Secret Canyon

Sedona, AZ

Secret Canyon is just beautiful. If you want a hike that is truly off the beaten path and one where you can be virtually alone, this is it! There is quite a bumpy dirt road en route to the trail head so make sure your car is up for the drive.  If you don’t have a four wheel drive, it’ll be a long walk to the trail head. In hot weather, you’ll want to start in the early morning or better yet hike the trail in the Spring or Fall.

Secret Canyon - Sedona, Arizona (AZ)
Secret Canyon - Sedona, Arizona (AZ)

The path starts out through a gentle forest and traverses numerous dry washes. You’ll hike past tall grasses, gorgeous wildflowers, a stream bed with a little water and sometimes a lot of tadpoles off to the right. The trail emerges again on a hot dry stretch and to your right you’ll admire the red rock cliffs rising up above the vegetation. To your left you’ll soon see the Secret Canyon that gives this trail its name.

Secret Canyon - Sedona, Arizona (AZ)

When the trail divides a sign tells you that you can head left into Secret or right onto another trail. Taking the left fork leads you to the upper rim of Secret Canyon where you’ll meander through a cool pine forest. At first the path is high above the stream bed, but it soon dips and at times even crosses it. This becomes a very pretty walk in the woods. I have never gone all the way back.

Secret Canyon - Sedona, Arizona (AZ)

If you take the right fork you’re on a trail that will take you up a cliffside onto a steep rocky part with majestic views, and then up and over the butte and down a steep trail into a denser forest. You will meander through the vegetation on a narrow dirt path until the trail splits again. I’ve only taken the right fork once. It was quite an adventure thanks to an intrepid friend leading the way.  You can read the story below!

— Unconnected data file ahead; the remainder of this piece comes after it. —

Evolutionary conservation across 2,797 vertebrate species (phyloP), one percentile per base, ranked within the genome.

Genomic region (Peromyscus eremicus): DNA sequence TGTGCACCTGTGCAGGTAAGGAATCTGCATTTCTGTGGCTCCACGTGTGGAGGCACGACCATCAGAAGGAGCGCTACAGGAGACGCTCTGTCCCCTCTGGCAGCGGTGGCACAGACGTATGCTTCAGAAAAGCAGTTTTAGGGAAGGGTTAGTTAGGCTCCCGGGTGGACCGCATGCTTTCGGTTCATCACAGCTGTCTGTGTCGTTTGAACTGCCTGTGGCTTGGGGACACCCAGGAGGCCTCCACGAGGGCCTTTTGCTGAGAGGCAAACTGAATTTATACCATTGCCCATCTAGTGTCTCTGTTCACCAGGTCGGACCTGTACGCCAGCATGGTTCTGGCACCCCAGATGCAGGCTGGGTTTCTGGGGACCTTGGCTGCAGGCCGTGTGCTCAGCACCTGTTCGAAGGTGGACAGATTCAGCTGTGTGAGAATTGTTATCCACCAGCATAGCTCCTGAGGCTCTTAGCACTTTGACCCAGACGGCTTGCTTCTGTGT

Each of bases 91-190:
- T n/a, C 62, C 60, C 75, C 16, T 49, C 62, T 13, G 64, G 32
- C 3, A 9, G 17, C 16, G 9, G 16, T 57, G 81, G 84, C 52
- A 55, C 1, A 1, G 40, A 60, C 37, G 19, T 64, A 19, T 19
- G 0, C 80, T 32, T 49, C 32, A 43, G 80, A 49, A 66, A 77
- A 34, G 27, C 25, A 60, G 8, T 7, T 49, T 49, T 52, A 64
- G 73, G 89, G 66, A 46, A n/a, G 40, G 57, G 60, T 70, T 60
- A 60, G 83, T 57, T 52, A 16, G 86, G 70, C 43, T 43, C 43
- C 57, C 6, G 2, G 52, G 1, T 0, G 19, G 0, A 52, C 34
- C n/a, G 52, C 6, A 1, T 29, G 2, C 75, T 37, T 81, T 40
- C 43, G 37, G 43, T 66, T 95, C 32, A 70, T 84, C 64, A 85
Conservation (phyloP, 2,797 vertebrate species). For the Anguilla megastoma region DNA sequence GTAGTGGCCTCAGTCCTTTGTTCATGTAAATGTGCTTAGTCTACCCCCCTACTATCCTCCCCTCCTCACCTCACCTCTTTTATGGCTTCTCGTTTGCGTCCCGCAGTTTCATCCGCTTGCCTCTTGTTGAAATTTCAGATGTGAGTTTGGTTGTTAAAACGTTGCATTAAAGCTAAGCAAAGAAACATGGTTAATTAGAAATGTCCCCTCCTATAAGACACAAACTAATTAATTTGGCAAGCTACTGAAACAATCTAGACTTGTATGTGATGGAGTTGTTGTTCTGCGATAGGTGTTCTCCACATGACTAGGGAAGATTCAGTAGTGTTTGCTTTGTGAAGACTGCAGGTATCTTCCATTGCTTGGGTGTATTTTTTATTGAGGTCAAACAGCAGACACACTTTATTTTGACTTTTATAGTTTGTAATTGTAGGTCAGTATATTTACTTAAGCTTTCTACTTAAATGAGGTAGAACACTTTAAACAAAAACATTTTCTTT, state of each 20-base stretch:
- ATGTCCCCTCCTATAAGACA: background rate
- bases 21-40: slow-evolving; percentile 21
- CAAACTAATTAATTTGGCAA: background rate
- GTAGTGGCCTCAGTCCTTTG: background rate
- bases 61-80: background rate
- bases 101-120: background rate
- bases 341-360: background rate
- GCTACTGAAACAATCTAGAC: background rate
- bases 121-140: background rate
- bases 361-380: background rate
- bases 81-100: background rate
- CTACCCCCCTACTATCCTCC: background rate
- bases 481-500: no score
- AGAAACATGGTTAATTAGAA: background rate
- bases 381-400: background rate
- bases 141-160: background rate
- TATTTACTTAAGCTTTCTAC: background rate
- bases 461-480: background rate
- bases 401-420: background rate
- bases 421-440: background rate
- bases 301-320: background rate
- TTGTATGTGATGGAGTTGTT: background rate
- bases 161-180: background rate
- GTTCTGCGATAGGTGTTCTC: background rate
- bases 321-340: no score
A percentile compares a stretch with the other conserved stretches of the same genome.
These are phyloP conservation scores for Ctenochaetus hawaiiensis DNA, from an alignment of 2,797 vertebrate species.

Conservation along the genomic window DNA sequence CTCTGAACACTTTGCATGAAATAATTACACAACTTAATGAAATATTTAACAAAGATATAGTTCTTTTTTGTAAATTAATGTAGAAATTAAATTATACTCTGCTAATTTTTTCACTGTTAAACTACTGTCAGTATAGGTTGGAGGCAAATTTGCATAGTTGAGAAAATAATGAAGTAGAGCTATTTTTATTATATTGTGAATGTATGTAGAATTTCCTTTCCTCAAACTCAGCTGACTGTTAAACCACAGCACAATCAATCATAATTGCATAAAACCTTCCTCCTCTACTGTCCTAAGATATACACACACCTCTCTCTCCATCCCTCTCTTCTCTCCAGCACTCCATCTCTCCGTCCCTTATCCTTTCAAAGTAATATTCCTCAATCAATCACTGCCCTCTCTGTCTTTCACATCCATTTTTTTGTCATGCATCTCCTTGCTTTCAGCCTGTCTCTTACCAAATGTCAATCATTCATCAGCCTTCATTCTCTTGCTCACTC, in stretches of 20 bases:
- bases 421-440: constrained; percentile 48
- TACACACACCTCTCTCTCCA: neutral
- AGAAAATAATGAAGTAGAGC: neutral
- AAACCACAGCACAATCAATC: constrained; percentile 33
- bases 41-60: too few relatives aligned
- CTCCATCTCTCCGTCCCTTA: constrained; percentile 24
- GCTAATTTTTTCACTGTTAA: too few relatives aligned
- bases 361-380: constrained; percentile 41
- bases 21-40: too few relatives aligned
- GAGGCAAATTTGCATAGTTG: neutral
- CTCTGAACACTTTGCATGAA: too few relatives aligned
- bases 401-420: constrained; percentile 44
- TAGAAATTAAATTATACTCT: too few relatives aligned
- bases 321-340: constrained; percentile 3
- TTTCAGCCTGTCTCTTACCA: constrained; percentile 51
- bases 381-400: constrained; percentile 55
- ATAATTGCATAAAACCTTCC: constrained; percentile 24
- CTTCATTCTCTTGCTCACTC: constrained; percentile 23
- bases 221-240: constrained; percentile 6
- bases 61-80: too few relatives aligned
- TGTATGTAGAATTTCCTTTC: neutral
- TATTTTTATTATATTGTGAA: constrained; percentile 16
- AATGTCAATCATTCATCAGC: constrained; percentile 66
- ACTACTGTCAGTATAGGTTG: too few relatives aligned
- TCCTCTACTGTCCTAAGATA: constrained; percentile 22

The left fork leads way back into the canon amidst ponderosa, manzanita, juniper, cypress, and various other high desert vegetation. I don’t think I’ve ever found the end. This trail always reminds me that life is in the journey.

Secret Canyon - Sedona, Arizona (AZ)

I’ve seen more wildlife in Secret than in most hikes in the area, probably because the canyon is remote, there is usually some water in the puddles, and the trail rarely busy. There are always doves, often bluebirds, and a variety of smaller feathered friends. I once saw a fox who stared at me with as much curiosity as I had staring back. Yet another time, in late summer, I saw a brown bear making his way through noisily through the forest. That is rare, so I wouldn’t worry!

No matter how far you go into Secret Canyon, or which trail you choose, you’ll be rewarded with impressive views and a peaceful, breathtaking solitude.


From Phoenix, take I-17 north to Hwy 179 (exit 298). Turn left onto 179 and follow it past the Village of Oak Creek to the Sedona (Burger King) “Y”. Turn left at the “Y” onto West 89A. Take this past most of the town until you see Dry Creek Road. This is just a little way past the Giant Gas Station to the right. Take Dry Creek Road until you see FR 152 (a well-marked dirt road) on the right. Take FR 152 for about 3.3 miles where you will see a Secret Canyon sign to the right and the parking lot pull off on the left. Just across the wash you will find the trailhead marked with a sign saying “Secret Canyon #121.” These days only four wheel drive vehicles are allowed on Dry Creek Road, so if you don’t have one, park at the entrance and walk the 3.3 miles or hope you can hitch a ride with someone who has a jeep!


Things to bring:
Wear comfortable shoes with good support. Sneakers will do, but hiking boots are better. Bring plenty of water, snacks, and your camera. If you plan to hike pretty far back, bring a lunch.

Check with the US Forest Service for pass and fee information before your trip. A Red Rock Pass is required for parking in most locations.

Notes from the journal

August 4, 1999 – Wow wow wow wow wow! I have hiked Secret before but I’ve never seen this side of the canyon! What an incredible hike I had. A new friend decided that he wanted to show me a cave he’d discovered three years ago. Unfortunately he hadn’t been able to find it since, but we decided that two intuitives in the woods would have a pretty good chance of discovering a secret in Secret!